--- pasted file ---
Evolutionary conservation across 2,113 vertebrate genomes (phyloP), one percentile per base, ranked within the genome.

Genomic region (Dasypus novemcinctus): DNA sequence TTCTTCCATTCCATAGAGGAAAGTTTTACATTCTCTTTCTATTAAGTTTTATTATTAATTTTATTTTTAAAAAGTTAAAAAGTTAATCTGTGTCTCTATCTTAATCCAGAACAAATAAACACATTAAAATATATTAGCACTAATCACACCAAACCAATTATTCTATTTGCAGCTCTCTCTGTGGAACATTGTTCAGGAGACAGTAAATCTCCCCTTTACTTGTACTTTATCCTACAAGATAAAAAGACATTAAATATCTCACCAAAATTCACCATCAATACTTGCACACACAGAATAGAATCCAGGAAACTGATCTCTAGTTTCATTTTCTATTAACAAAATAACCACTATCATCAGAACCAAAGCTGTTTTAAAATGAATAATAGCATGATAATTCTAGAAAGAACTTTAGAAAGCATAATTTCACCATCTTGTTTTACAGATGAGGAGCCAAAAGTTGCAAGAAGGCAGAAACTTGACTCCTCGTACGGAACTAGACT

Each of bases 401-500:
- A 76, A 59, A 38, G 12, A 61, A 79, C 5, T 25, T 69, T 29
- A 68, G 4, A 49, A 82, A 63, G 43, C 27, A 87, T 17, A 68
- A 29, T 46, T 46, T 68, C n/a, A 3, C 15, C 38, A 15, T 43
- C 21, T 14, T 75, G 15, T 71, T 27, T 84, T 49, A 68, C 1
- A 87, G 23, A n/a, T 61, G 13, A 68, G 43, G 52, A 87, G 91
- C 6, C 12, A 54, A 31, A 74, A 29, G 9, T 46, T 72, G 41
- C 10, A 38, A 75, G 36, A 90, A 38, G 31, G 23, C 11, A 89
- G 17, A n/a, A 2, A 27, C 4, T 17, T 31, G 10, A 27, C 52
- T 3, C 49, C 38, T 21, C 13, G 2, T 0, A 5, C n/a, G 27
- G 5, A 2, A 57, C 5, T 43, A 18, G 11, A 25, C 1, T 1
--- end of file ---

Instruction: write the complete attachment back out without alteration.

Evolutionary conservation across 2,113 vertebrate genomes (phyloP), one percentile per base, ranked within the genome.

Genomic region (Dasypus novemcinctus): DNA sequence TTCTTCCATTCCATAGAGGAAAGTTTTACATTCTCTTTCTATTAAGTTTTATTATTAATTTTATTTTTAAAAAGTTAAAAAGTTAATCTGTGTCTCTATCTTAATCCAGAACAAATAAACACATTAAAATATATTAGCACTAATCACACCAAACCAATTATTCTATTTGCAGCTCTCTCTGTGGAACATTGTTCAGGAGACAGTAAATCTCCCCTTTACTTGTACTTTATCCTACAAGATAAAAAGACATTAAATATCTCACCAAAATTCACCATCAATACTTGCACACACAGAATAGAATCCAGGAAACTGATCTCTAGTTTCATTTTCTATTAACAAAATAACCACTATCATCAGAACCAAAGCTGTTTTAAAATGAATAATAGCATGATAATTCTAGAAAGAACTTTAGAAAGCATAATTTCACCATCTTGTTTTACAGATGAGGAGCCAAAAGTTGCAAGAAGGCAGAAACTTGACTCCTCGTACGGAACTAGACT

Each of bases 401-500:
- A 76, A 59, A 38, G 12, A 61, A 79, C 5, T 25, T 69, T 29
- A 68, G 4, A 49, A 82, A 63, G 43, C 27, A 87, T 17, A 68
- A 29, T 46, T 46, T 68, C n/a, A 3, C 15, C 38, A 15, T 43
- C 21, T 14, T 75, G 15, T 71, T 27, T 84, T 49, A 68, C 1
- A 87, G 23, A n/a, T 61, G 13, A 68, G 43, G 52, A 87, G 91
- C 6, C 12, A 54, A 31, A 74, A 29, G 9, T 46, T 72, G 41
- C 10, A 38, A 75, G 36, A 90, A 38, G 31, G 23, C 11, A 89
- G 17, A n/a, A 2, A 27, C 4, T 17, T 31, G 10, A 27, C 52
- T 3, C 49, C 38, T 21, C 13, G 2, T 0, A 5, C n/a, G 27
- G 5, A 2, A 57, C 5, T 43, A 18, G 11, A 25, C 1, T 1